Jointly owned properties and tax on divorce and separation?

by Readers Question

4 months ago

Jointly owned properties and tax on divorce and separation?

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Jointly owned properties and tax on divorce and separation?

I was wondering if anyone could help me on a divorce and tax issue. My ex and I had four jointly owned properties, we were joint owners and there was no deed of trust altering the ownership from 50/50

I assume we should both pay are own tax on our own 50% of the rents, and have 50% of expenses each. Although the AST contracts were in my sole name and rents were paid into my sole bank account, clearly the money was divided indiscreetly, by way of our mortgage, bills and cash given to my ex.

We separated and I moved out of the family home to my own home in July 2015. There was a maintenance order in January 2016, where I carried on looking after the properties and received the rents and paid my ex a monthly lump sum and all the mortgage on the matrimonial home where she was still living. When the maintenance order was agreed, I assumed my ex would continue to pay her tax on the joint properties as nothing else was stated. We finally got divorced in July 2017, again when the consent order was agreed I assume my wife would continue to pay her tax on the jointly owned properties. I assume that during the tax year April 2015 to April 2016 my wife would pay her own tax on the jointly owned properties and again from April 2016 to April 2017 as there was no addition agreements put in place my ex would pay her tax on the jointly owned properties.

The tax inspector now claims that I am the beneficial receiver of the income from the jointly owned properties under ITA07 s836 exception F, The tax man requires me to pay all the income tax on the jointly owned properties. Yet I am still not the beneficial owner of the properties and CGT will be payable when the properties are transferred to me.

I understood that there was a need for a deed of trust to be in place to alter the tax percentages paid by each party and to alter the percentage ownership. The beneficial ownership and legal ownership should remain the same percentage.

Has anyone had the same query from the tax man and when did this exception F get introduced.

Mick

Editors Note:

Income from jointly held property

ITA07/s836(2) provides that where a married couple or civil partners are living together and income arises from property held in their joint names, both individuals are treated for income tax purposes as beneficially entitled to one-half of the income regardless of their actual respective beneficial entitlements, unless they make a joint declaration that it shall be otherwise under ITA07/s837. Refer to the Independent Taxation Manual IN115+ for further details.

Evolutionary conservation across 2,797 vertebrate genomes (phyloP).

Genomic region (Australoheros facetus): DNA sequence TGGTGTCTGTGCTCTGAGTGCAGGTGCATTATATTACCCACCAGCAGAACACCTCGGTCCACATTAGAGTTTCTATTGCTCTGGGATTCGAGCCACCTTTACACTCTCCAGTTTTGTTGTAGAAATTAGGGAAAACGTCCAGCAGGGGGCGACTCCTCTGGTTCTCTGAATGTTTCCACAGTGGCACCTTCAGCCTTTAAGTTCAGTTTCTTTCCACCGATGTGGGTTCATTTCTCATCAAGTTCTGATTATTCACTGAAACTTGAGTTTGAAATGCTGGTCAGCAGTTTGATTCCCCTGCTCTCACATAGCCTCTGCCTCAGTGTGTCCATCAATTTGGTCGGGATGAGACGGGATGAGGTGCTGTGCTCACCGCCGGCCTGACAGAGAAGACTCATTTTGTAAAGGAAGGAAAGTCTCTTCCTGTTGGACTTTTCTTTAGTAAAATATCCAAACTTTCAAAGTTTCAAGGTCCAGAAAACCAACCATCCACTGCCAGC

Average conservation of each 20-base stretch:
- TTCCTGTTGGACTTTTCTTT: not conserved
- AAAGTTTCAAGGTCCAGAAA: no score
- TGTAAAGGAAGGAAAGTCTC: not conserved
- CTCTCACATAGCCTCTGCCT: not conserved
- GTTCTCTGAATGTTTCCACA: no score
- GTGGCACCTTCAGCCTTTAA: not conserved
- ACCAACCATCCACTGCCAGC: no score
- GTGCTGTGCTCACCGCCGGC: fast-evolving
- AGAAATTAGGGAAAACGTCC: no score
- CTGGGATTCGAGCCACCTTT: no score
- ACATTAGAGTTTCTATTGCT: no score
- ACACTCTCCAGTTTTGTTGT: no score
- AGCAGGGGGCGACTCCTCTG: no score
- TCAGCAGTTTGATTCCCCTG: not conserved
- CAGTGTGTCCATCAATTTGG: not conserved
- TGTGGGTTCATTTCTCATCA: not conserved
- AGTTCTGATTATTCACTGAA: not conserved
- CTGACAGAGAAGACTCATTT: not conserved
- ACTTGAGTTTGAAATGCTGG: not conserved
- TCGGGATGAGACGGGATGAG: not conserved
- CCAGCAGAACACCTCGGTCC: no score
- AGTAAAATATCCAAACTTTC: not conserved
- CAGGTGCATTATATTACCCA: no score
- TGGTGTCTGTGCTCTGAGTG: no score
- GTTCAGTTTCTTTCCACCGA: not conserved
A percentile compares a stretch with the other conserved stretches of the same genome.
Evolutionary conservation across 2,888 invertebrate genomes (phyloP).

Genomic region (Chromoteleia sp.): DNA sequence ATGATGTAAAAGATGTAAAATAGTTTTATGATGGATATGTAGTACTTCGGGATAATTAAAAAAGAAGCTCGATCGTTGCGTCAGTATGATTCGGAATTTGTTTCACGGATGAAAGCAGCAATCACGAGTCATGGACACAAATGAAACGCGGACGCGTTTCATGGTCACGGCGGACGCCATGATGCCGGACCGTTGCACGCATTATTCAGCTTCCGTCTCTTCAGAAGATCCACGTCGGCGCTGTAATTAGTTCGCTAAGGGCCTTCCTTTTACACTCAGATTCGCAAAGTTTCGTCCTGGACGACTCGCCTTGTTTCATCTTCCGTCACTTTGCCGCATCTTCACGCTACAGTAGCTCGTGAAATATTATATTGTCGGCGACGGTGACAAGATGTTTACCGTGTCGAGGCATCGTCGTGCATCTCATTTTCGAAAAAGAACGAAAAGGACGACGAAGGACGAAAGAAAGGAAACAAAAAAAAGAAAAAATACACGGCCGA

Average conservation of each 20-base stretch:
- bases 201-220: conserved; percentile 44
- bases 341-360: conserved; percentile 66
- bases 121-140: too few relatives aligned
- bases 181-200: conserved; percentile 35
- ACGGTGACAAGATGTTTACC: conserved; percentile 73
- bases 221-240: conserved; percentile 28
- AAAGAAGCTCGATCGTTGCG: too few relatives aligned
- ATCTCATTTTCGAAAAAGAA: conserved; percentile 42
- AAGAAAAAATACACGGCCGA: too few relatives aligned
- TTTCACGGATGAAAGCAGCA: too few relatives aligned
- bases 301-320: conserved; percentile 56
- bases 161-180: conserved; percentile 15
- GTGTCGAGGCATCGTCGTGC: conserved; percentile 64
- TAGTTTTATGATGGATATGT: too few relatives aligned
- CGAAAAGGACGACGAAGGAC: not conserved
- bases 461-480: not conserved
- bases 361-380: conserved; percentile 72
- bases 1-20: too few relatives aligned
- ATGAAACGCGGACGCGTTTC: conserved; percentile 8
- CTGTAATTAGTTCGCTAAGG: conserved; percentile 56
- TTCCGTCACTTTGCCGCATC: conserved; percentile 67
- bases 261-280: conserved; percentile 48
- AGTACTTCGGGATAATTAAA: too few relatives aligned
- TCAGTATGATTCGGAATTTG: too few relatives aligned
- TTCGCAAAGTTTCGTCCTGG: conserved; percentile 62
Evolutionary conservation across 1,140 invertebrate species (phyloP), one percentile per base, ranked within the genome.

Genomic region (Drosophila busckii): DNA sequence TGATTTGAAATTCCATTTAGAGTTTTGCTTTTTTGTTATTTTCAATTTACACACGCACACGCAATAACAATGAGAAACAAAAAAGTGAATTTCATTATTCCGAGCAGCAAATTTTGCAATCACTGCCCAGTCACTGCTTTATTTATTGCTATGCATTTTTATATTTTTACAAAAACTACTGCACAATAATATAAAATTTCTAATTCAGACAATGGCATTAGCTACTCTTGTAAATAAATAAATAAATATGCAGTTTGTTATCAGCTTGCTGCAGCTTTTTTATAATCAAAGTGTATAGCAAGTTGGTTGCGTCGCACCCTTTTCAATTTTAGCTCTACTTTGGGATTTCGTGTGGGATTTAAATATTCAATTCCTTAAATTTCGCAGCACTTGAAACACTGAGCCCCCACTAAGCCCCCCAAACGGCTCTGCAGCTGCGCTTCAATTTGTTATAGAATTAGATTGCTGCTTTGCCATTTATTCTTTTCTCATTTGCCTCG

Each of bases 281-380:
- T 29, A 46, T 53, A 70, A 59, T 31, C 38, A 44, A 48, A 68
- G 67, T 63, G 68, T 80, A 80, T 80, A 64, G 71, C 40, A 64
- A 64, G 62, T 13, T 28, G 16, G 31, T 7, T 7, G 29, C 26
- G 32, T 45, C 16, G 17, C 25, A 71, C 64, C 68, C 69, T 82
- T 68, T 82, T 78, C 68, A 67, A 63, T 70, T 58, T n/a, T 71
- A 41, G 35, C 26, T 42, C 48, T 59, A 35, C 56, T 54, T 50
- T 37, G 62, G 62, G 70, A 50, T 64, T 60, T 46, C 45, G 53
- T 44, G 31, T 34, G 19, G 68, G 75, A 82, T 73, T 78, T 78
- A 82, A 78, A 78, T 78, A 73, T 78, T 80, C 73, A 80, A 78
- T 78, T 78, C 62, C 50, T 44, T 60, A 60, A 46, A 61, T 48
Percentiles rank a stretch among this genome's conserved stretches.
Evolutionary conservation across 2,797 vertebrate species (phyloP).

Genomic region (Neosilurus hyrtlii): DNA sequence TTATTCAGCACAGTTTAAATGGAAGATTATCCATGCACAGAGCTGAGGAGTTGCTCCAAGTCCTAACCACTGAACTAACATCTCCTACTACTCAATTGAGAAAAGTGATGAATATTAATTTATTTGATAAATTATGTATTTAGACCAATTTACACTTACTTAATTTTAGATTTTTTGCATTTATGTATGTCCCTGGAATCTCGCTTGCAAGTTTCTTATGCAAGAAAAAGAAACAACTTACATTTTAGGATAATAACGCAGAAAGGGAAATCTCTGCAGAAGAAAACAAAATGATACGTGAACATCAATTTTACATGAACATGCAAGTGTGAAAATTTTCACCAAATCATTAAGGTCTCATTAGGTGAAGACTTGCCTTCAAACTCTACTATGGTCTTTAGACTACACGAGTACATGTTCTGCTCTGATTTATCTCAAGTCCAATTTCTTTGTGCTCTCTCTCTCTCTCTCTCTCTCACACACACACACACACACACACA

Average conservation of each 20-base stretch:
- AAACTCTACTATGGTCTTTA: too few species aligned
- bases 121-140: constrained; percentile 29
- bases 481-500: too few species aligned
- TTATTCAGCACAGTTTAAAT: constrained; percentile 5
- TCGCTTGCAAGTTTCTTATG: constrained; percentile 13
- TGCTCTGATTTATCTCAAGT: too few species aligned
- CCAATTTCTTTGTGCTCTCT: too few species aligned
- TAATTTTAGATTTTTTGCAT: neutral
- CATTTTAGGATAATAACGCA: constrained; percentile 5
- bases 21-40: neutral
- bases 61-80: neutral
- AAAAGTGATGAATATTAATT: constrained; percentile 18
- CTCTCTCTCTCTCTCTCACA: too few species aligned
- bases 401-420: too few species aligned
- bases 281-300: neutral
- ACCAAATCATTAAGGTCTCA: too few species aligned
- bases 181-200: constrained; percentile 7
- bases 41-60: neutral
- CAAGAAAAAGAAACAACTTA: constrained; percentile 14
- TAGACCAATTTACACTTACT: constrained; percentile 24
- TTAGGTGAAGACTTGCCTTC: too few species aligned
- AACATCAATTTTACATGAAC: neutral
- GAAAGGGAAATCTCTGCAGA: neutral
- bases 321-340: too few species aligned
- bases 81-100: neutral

This general ‘equal division’ rule at ITA07/s836(2) does not apply in some cases (referred to in ITA07/s836 as ‘exceptions’).

These are:

  • Exception A – any income to which neither of the individuals is beneficially entitled
  • Exception B – where the spouses/civil partners make a joint election to HMRC under the terms of ITA07/s837 that one of them is beneficially entitled to the income to the exclusion of the other or they are both entitled to the income in unequal shares
  • Exception C – partnership income
  • Exception D – income from a UK property business
  • Exception E – distributions from close companies
  • Exception F – where one of the persons is beneficially entitled to the income but it is treated as being the income of someone else under any other provision of the Taxes Acts

Broadly then, unless the individuals have made a declaration otherwise, foreign income arising from jointly held property will be regarded as belonging to each individual in an equal (that is usually a 50:50) share.

Any interest arising on the jointly held offshore bank account will be split equally between the account holders.

Of course married couples or civil partners may also hold assets separately; and they can divide up joint assets so that they hold them separately for the future. In these circumstances each spouse or civil partner is then taxed on the income from the assets each holds in his or her own name, in the same way as for ‘earned income’.



Comments

Neil Patterson

4 months ago

To assist I found the above relevant section in the HMRC manual >> https://www.gov.uk/hmrc-internal-manuals/residence-domicile-and-remittance-basis/rdrm33510

Exception F – where one of the persons is beneficially entitled to the income but it is treated as being the income of someone else under any other provision of the Taxes Acts

Mark Alexander

4 months ago

Hello Mike

Did you engage a solicitor to deal with your divorce? If so, what has he/she said about your predicament?

Whilst it is quite unusual, it is within the Courts powers to make amendments to consent orders. The scenario you have described seems to me to be a case for making an application to the Court to amend the consent order on the grounds of fairness.

Your solicitor should be able to advise further on this. If you do not have a solicitor I would recommend you to visit a few to get opinions. Most divorce solicitors offer an initial 30 minute consultation free of charge. Once you have done this you will be better placed to make a decision on the commercial viability of pursuing your case or just paying up.

I don't think you have a case against HMRC.

The above suggestions are offered in good faith and must not be construed as advice.


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